In the case of my first lab's predecessor, lower level chemists were not prosecuted because they were unknowingly committing fraud. They were performing the method as they were trained and the higher-ups were telling them what was ok. Did Ms. Dookhan know she was committing fraud or had she been trained to? I would suspect that she knew, though there had to be others complicit since her data was reviewed and released.

It takes a strong person to not yield to pressure when you consider that most of your waking life, sad though it is, is spent at your job. But, if we instill this before scientists enter the workforce, eventually we will have labs where all individuals have this mindset, including the higher ups. It's much easier to do what's right when you have support.

Additionally, laboratories need to have quality control departments who act as quality control, and not just fill the need of accreditation requirements. Reviewers, experienced in the methods, whose only jobs are to review testing data. Yes, this is more money, but it's money that needs to be spent.

Ultimately the culture has to change where shortcuts are not accepted. The culture has to change so that quality is what matters and investments made to ensure this is done are valued. Unfortunately that has to be communicated and the scientific community needs to make their voices heard.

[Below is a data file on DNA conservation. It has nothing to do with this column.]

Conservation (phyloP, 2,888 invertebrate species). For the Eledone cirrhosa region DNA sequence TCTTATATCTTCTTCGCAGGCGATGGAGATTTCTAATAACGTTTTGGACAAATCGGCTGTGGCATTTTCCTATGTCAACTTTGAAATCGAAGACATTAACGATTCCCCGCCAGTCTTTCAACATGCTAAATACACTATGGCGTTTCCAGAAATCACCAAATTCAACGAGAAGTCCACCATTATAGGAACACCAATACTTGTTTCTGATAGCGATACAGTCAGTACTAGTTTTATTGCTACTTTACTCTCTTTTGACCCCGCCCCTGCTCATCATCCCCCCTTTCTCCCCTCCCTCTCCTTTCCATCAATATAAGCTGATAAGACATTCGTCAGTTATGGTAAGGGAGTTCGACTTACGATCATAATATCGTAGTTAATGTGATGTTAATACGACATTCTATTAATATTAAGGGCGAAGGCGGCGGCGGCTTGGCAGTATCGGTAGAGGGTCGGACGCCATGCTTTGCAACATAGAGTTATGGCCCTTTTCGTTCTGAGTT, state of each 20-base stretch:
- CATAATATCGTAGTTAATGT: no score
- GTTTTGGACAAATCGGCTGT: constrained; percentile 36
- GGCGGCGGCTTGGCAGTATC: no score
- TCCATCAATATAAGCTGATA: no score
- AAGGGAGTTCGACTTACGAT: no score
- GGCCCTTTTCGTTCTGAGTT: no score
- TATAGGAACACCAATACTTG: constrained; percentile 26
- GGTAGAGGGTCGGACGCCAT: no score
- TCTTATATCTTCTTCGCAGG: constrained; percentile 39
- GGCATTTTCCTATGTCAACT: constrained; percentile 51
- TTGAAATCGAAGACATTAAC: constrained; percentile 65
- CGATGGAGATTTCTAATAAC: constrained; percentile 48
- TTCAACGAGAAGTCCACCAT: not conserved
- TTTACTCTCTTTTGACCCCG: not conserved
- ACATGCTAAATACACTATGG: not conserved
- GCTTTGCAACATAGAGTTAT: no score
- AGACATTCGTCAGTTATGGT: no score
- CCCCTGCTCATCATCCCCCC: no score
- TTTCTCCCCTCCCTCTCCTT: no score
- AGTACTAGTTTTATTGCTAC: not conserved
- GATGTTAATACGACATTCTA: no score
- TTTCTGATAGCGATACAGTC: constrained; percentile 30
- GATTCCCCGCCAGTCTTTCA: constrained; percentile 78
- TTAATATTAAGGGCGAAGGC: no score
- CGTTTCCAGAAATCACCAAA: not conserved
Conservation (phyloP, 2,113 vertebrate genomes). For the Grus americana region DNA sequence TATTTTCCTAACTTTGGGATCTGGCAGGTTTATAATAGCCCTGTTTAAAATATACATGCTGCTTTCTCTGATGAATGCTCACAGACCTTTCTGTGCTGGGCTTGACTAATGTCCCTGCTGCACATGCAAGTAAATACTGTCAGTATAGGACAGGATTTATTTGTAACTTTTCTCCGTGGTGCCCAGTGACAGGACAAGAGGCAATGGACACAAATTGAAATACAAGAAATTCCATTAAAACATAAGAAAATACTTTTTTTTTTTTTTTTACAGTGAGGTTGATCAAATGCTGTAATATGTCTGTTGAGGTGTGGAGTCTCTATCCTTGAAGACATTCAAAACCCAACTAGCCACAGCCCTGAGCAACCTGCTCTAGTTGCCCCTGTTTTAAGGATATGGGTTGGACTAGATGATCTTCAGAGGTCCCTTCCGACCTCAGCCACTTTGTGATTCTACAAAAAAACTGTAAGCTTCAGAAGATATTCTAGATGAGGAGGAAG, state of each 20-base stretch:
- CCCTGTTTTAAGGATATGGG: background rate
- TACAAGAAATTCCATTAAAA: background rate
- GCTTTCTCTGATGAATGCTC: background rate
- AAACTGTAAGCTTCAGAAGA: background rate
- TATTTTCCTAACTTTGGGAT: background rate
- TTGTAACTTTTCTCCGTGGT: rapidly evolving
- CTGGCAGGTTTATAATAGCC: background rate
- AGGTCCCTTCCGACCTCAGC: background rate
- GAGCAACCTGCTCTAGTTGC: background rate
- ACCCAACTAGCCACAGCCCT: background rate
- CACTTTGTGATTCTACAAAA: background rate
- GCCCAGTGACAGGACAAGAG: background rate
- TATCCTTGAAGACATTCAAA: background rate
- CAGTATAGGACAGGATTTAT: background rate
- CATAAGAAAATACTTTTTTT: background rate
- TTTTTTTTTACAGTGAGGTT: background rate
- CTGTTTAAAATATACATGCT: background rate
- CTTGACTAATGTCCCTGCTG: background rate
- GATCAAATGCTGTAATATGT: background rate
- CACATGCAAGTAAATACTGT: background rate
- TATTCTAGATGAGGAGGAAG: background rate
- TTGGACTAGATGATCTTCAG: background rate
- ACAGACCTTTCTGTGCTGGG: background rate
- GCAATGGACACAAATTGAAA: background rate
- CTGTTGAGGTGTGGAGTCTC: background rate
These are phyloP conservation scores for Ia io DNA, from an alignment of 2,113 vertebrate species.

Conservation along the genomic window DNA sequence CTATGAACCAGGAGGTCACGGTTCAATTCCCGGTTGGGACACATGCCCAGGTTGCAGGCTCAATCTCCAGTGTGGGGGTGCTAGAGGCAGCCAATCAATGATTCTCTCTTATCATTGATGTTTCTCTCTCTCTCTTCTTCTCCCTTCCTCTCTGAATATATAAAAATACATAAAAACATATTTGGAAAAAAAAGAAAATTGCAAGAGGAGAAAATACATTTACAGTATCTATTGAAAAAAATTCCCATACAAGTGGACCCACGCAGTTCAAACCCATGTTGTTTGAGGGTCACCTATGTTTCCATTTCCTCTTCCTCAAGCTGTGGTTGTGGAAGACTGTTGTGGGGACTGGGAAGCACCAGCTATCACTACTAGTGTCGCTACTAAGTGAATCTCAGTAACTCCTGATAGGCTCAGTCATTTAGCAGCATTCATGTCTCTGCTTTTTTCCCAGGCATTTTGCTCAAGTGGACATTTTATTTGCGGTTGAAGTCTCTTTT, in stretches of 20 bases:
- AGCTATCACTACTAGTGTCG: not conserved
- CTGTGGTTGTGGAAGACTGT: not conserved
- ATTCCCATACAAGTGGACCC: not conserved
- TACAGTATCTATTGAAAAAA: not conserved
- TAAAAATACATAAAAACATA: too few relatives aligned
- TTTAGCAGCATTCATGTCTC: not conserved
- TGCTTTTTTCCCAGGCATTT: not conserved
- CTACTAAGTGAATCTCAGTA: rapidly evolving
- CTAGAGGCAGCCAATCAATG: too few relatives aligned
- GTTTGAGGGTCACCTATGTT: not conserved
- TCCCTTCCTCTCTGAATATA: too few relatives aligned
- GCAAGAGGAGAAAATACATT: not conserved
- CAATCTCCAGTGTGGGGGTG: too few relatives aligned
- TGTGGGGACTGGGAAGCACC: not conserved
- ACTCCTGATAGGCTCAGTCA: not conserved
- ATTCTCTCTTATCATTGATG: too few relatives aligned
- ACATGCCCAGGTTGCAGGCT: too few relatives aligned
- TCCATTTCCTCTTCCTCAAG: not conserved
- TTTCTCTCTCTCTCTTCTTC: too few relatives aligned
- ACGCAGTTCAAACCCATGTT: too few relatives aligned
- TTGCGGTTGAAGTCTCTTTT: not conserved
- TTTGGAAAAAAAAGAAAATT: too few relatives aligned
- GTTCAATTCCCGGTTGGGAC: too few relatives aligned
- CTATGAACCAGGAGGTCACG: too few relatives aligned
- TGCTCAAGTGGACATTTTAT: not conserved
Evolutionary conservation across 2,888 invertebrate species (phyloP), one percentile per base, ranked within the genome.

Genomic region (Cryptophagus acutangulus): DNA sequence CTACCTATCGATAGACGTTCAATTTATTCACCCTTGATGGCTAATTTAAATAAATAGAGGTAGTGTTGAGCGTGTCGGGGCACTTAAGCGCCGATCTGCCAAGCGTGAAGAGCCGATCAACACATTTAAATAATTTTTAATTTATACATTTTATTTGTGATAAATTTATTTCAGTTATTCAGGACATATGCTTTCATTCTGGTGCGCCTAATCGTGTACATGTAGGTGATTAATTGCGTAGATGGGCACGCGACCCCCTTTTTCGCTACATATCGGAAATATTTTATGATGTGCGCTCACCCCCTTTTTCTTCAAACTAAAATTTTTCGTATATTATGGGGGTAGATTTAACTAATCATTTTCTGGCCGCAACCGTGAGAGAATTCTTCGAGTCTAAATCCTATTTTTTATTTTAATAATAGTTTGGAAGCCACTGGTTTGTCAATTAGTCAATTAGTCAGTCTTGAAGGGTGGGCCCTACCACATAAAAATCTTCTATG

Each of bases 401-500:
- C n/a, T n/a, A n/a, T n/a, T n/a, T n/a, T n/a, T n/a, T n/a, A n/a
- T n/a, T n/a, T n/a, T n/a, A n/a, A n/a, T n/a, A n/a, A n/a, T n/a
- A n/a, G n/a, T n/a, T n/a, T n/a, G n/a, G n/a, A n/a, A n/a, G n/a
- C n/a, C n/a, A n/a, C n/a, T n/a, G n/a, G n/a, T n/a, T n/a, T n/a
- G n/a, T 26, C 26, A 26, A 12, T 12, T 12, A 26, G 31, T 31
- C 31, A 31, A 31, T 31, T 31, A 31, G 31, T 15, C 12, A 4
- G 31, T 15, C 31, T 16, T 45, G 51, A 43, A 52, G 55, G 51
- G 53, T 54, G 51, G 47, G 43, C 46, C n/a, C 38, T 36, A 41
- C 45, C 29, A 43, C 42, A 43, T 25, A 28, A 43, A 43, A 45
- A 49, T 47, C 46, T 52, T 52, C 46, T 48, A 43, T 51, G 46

Prosecutors need to understand that pressure on a chemist to get a case done faster is a pressure to violate procedure. Should long wait times be acceptable? No, but those problems require systemic changes in the addition of more staffing and better resources, not phone calls to busy analysts.

Friday, March 9, 2012

Law Requires Alcohol Testers in Every Car

It's an interesting thought and will hopefully raise awareness and keep drivers focused on what they are drinking and what impact that has. However, since this is not an interlock requirement there will be nothing stopping a person from driving if they are above the legal limit. It will be interesting to see whether self regulation will be of any help.

Drinking And Driving, Mon Dieu! New French Law Requires Breathalyzers In All Cars

Caren Osten Gerszberg

I've spent many an afternoon driving through the countryside of France -- my mother's homeland -- in a small Peugeot rental car. Together, my mom and I have pulled over alongside a field of sunflowers or a stretch of sandy beach to lay out a picnic where we'd eat and sip the locally made wine. On my next trip, however, I'll not only think twice about taking the wheel after a picnic, but I'll also be blowing into a Breathalyzer to be certain my blood alcohol level is within the legal limit.

Beginning July 1, a new law in France will require all motor vehicles (except mopeds) to have a breathalyzer on hand. The new rule can be found in French at Legifrance. It seems unexpected that a country like France, known for its love of le vin, would spearhead this campaign against drinking and driving, but perhaps not surprisingly, nearly 30 percent of all road fatalities in France are alcohol-related -- a higher rate than in Germany and the UK. In fact, alcohol has been the leading cause of road deaths in France since 2007.